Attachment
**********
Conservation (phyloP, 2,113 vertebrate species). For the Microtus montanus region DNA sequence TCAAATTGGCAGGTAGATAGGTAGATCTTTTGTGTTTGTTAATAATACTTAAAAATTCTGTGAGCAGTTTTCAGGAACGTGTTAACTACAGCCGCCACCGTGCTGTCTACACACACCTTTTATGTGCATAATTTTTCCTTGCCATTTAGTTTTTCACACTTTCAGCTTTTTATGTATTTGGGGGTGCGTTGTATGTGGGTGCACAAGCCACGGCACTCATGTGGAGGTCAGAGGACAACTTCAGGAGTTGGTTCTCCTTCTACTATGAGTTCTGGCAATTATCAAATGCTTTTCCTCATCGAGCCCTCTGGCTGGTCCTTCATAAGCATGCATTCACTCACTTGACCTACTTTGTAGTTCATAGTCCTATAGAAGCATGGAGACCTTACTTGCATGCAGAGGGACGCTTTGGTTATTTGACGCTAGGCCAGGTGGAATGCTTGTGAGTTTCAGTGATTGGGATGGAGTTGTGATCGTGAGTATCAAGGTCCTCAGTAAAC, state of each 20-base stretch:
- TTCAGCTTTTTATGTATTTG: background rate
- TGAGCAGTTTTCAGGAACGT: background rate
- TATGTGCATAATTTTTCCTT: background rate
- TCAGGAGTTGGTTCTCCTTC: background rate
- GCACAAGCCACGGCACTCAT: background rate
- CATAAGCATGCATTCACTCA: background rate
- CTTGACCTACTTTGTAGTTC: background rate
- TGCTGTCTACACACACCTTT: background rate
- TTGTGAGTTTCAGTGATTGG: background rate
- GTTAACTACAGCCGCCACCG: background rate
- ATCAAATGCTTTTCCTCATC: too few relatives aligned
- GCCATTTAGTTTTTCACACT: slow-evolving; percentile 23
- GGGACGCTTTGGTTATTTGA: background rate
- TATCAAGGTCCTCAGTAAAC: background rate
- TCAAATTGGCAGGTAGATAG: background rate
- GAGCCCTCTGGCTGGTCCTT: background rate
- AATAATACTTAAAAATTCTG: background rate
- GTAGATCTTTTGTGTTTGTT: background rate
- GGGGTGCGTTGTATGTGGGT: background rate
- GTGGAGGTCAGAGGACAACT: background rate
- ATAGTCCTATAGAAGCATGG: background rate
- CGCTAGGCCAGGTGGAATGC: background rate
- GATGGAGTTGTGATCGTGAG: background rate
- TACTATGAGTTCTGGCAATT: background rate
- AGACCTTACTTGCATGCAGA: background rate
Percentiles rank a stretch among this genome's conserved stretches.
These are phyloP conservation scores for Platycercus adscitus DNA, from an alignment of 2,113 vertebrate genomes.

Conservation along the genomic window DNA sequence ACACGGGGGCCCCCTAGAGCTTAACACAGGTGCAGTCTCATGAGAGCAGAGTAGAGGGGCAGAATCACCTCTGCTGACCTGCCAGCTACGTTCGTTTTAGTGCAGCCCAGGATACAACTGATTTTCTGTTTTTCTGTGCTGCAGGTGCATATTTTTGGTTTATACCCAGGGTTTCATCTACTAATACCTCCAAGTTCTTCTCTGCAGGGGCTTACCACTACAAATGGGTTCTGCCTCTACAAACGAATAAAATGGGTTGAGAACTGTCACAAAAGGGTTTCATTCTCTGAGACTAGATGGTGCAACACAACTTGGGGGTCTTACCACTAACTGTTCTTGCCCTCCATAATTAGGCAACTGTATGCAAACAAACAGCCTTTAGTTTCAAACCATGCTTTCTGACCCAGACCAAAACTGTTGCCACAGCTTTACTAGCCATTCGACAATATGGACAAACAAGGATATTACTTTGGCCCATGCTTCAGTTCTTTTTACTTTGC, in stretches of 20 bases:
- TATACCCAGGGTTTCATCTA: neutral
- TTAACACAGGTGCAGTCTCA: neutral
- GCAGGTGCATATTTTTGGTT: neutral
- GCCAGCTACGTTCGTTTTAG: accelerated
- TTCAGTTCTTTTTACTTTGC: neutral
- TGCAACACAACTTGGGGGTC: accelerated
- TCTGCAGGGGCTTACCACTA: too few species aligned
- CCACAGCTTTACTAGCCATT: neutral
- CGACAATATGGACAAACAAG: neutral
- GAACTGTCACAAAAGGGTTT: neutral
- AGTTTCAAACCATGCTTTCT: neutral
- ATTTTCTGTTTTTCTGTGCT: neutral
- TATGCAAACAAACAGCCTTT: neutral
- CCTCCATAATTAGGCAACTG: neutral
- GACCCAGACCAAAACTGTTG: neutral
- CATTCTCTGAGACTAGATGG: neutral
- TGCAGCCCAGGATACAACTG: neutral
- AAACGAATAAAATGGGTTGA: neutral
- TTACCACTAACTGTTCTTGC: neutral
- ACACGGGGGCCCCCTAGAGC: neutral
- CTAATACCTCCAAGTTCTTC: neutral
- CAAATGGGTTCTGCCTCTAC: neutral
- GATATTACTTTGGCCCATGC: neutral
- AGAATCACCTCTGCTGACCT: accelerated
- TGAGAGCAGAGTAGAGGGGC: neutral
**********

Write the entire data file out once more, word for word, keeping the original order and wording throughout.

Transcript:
Conservation (phyloP, 2,113 vertebrate species). For the Microtus montanus region DNA sequence TCAAATTGGCAGGTAGATAGGTAGATCTTTTGTGTTTGTTAATAATACTTAAAAATTCTGTGAGCAGTTTTCAGGAACGTGTTAACTACAGCCGCCACCGTGCTGTCTACACACACCTTTTATGTGCATAATTTTTCCTTGCCATTTAGTTTTTCACACTTTCAGCTTTTTATGTATTTGGGGGTGCGTTGTATGTGGGTGCACAAGCCACGGCACTCATGTGGAGGTCAGAGGACAACTTCAGGAGTTGGTTCTCCTTCTACTATGAGTTCTGGCAATTATCAAATGCTTTTCCTCATCGAGCCCTCTGGCTGGTCCTTCATAAGCATGCATTCACTCACTTGACCTACTTTGTAGTTCATAGTCCTATAGAAGCATGGAGACCTTACTTGCATGCAGAGGGACGCTTTGGTTATTTGACGCTAGGCCAGGTGGAATGCTTGTGAGTTTCAGTGATTGGGATGGAGTTGTGATCGTGAGTATCAAGGTCCTCAGTAAAC, state of each 20-base stretch:
- TTCAGCTTTTTATGTATTTG: background rate
- TGAGCAGTTTTCAGGAACGT: background rate
- TATGTGCATAATTTTTCCTT: background rate
- TCAGGAGTTGGTTCTCCTTC: background rate
- GCACAAGCCACGGCACTCAT: background rate
- CATAAGCATGCATTCACTCA: background rate
- CTTGACCTACTTTGTAGTTC: background rate
- TGCTGTCTACACACACCTTT: background rate
- TTGTGAGTTTCAGTGATTGG: background rate
- GTTAACTACAGCCGCCACCG: background rate
- ATCAAATGCTTTTCCTCATC: too few relatives aligned
- GCCATTTAGTTTTTCACACT: slow-evolving; percentile 23
- GGGACGCTTTGGTTATTTGA: background rate
- TATCAAGGTCCTCAGTAAAC: background rate
- TCAAATTGGCAGGTAGATAG: background rate
- GAGCCCTCTGGCTGGTCCTT: background rate
- AATAATACTTAAAAATTCTG: background rate
- GTAGATCTTTTGTGTTTGTT: background rate
- GGGGTGCGTTGTATGTGGGT: background rate
- GTGGAGGTCAGAGGACAACT: background rate
- ATAGTCCTATAGAAGCATGG: background rate
- CGCTAGGCCAGGTGGAATGC: background rate
- GATGGAGTTGTGATCGTGAG: background rate
- TACTATGAGTTCTGGCAATT: background rate
- AGACCTTACTTGCATGCAGA: background rate
Percentiles rank a stretch among this genome's conserved stretches.
These are phyloP conservation scores for Platycercus adscitus DNA, from an alignment of 2,113 vertebrate genomes.

Conservation along the genomic window DNA sequence ACACGGGGGCCCCCTAGAGCTTAACACAGGTGCAGTCTCATGAGAGCAGAGTAGAGGGGCAGAATCACCTCTGCTGACCTGCCAGCTACGTTCGTTTTAGTGCAGCCCAGGATACAACTGATTTTCTGTTTTTCTGTGCTGCAGGTGCATATTTTTGGTTTATACCCAGGGTTTCATCTACTAATACCTCCAAGTTCTTCTCTGCAGGGGCTTACCACTACAAATGGGTTCTGCCTCTACAAACGAATAAAATGGGTTGAGAACTGTCACAAAAGGGTTTCATTCTCTGAGACTAGATGGTGCAACACAACTTGGGGGTCTTACCACTAACTGTTCTTGCCCTCCATAATTAGGCAACTGTATGCAAACAAACAGCCTTTAGTTTCAAACCATGCTTTCTGACCCAGACCAAAACTGTTGCCACAGCTTTACTAGCCATTCGACAATATGGACAAACAAGGATATTACTTTGGCCCATGCTTCAGTTCTTTTTACTTTGC, in stretches of 20 bases:
- TATACCCAGGGTTTCATCTA: neutral
- TTAACACAGGTGCAGTCTCA: neutral
- GCAGGTGCATATTTTTGGTT: neutral
- GCCAGCTACGTTCGTTTTAG: accelerated
- TTCAGTTCTTTTTACTTTGC: neutral
- TGCAACACAACTTGGGGGTC: accelerated
- TCTGCAGGGGCTTACCACTA: too few species aligned
- CCACAGCTTTACTAGCCATT: neutral
- CGACAATATGGACAAACAAG: neutral
- GAACTGTCACAAAAGGGTTT: neutral
- AGTTTCAAACCATGCTTTCT: neutral
- ATTTTCTGTTTTTCTGTGCT: neutral
- TATGCAAACAAACAGCCTTT: neutral
- CCTCCATAATTAGGCAACTG: neutral
- GACCCAGACCAAAACTGTTG: neutral
- CATTCTCTGAGACTAGATGG: neutral
- TGCAGCCCAGGATACAACTG: neutral
- AAACGAATAAAATGGGTTGA: neutral
- TTACCACTAACTGTTCTTGC: neutral
- ACACGGGGGCCCCCTAGAGC: neutral
- CTAATACCTCCAAGTTCTTC: neutral
- CAAATGGGTTCTGCCTCTAC: neutral
- GATATTACTTTGGCCCATGC: neutral
- AGAATCACCTCTGCTGACCT: accelerated
- TGAGAGCAGAGTAGAGGGGC: neutral